Invesco Launches New Personal Finance Game: How Not To Suck At Money
Ric Edelman: I'm very happy to welcome back onto the program, my friend Ryan McCormack. He's the Factor and Core Equity ETF Strategist. That's a big title for the Invesco QQQ, the fifth largest ETF in the country. 23 years old, one of the most popular in the nation. Ryan, good to have you back on the program.
Ryan McCormack: Thanks, Ric. Great to be back.
Ric: We have a lot of focus on college sports. We all love to watch football and basketball and it is indeed the season. Invesco QQQ is one of the sponsors of the NCAA. Invesco is clearly trying to reach individual investors. And by serving individual investors, it shows a really big commitment. You know, not every fund company, I hate to put it the way I'm going to put it, but I'm going to say it anyway - not every fund company cares about individual investors. They serve institutional clients or they serve advisors, and they don't have a focus on individual investors. But Invesco is a household name because of your commitment to individual investors, and this all ties to the NCAA. It's not just that Invesco is a sponsor of the NCAA, it's the fact that Invesco is focusing on financial education. Talk about the new game that Invesco has just created in conjunction with the NCAA, and it's got the wackiest title of a personal finance program I have ever heard. Talk about that.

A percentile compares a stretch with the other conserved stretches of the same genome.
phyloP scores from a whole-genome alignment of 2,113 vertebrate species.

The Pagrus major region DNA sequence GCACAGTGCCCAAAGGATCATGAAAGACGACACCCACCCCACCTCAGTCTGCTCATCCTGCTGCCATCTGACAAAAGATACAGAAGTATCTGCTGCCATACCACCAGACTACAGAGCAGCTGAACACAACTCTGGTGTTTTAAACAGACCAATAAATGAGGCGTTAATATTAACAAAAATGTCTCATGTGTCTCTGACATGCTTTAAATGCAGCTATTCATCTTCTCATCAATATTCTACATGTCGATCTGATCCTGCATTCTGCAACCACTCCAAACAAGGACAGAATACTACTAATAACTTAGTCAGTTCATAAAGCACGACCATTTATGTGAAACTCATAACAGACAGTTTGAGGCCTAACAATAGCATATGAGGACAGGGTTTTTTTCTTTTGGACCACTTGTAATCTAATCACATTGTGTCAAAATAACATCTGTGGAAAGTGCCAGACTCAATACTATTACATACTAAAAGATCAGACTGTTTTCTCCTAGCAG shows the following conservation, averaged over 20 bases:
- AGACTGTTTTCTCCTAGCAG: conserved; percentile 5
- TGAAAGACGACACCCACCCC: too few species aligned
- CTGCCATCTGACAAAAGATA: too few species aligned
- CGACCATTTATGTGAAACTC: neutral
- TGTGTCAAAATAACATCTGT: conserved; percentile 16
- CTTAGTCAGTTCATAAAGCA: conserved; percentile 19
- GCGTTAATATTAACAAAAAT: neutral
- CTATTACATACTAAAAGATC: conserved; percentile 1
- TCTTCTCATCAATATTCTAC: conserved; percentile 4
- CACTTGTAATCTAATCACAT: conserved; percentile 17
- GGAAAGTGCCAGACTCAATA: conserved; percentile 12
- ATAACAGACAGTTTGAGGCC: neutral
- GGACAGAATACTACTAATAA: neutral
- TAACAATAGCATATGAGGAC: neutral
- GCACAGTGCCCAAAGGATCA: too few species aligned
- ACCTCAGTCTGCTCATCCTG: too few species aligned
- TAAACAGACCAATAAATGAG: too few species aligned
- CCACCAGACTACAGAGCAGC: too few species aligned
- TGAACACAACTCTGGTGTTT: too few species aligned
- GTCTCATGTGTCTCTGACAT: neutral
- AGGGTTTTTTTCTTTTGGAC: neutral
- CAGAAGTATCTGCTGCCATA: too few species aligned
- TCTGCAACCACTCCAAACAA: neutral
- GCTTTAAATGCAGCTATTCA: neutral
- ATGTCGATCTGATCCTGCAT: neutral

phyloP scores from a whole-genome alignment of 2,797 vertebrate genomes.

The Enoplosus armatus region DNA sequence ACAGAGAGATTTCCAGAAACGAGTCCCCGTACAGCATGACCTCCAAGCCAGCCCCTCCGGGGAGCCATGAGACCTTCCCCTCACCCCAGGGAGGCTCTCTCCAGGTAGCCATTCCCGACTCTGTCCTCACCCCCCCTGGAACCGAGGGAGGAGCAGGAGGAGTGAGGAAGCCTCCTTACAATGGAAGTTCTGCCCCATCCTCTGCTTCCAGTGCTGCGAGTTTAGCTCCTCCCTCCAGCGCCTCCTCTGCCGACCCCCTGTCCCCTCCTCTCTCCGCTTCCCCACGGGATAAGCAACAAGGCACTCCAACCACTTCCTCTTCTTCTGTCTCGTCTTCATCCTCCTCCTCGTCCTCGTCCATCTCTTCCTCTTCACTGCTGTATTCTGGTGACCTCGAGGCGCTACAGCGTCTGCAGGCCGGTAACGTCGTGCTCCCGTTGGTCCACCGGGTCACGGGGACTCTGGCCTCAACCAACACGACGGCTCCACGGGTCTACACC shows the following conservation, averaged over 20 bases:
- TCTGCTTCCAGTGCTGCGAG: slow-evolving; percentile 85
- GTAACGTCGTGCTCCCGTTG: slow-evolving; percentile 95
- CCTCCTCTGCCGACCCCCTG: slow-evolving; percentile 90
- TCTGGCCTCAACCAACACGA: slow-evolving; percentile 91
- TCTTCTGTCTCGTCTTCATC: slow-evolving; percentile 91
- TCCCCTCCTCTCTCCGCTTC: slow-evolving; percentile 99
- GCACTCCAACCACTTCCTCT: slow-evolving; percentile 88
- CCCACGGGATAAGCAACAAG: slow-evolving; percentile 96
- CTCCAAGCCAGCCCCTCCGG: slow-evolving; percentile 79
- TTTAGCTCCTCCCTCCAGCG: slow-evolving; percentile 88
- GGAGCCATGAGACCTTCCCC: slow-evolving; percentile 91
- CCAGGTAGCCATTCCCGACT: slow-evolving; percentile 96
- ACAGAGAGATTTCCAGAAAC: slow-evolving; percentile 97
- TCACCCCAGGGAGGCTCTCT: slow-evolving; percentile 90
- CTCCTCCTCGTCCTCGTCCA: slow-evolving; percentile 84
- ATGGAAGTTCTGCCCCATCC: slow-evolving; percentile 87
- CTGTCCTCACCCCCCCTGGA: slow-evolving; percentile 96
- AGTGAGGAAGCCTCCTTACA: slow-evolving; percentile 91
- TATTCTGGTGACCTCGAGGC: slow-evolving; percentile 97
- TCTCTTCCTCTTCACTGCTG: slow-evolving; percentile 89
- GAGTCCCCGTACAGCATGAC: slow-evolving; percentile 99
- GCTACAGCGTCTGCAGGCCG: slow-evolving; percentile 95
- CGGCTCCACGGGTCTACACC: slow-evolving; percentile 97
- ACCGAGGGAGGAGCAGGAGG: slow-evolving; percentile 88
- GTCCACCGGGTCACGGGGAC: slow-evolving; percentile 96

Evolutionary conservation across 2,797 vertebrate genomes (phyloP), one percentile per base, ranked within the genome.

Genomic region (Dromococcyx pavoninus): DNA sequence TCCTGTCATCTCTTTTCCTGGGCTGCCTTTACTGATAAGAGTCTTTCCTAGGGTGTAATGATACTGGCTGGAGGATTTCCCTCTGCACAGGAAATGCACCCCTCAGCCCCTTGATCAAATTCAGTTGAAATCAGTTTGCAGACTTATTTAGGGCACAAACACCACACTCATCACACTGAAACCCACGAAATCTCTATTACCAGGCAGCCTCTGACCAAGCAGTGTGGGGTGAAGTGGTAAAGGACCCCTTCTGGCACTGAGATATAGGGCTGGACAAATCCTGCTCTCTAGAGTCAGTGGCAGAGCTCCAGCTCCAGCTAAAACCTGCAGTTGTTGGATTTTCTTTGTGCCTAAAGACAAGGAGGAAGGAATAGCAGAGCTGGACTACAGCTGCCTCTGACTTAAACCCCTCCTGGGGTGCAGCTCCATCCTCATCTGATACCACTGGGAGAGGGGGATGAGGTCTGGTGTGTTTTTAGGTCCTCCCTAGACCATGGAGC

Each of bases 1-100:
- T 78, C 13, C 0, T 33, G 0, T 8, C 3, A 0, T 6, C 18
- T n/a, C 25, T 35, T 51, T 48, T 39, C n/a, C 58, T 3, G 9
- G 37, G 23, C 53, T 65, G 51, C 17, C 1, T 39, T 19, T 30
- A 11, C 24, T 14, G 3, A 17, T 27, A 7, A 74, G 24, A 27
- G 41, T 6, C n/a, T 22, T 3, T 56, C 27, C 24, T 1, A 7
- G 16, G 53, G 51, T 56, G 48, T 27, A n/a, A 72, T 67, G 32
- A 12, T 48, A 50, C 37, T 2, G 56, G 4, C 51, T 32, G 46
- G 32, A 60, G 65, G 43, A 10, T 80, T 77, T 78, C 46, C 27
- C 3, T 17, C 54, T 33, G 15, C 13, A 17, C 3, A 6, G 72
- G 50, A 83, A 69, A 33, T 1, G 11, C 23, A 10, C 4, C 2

Ryan: I think we'll have the lead with the title. The game is called How Not to Suck At Money.
Ric: We got to stop there. Seriously? How Not to Suck At Money.
Ryan: That's the ultimate goal.
Ric: So you got to elaborate. Talk about this educational game for students.
Ryan: Yeah. So I'll take a step back and kind of just address some of your earlier comments, which I think were spot on. You know, Invesco is very well known and QQQ has been very well known in the investment community for the better part of the last 20 years. You know, I think you see the ads on CNBC, on some of the other financial programs. But you look at sort of the dynamics of investing and ETFs in general, I think have led the way of the democratization of investing. You know, retail investors or self-directed investors can gain exposure to themes, ideas, products that that they wouldn't have been able to 20 years ago. So with that, we've seen folks, you know, kind of lean the self-directed route and specifically we kind of talk about those folks as the individual investor. And a lot of that spurred are the Invesco QQQ being the official ETF of the NCAA and leads us to How Not To Suck At Money. It's an interactive game that that helps to teach students lessons about budgeting, about credit cards, just kind of taking control and owning their finances so that they can be better equipped for the future. But it's been very well received. It's a huge part of our commitment to the NCAA.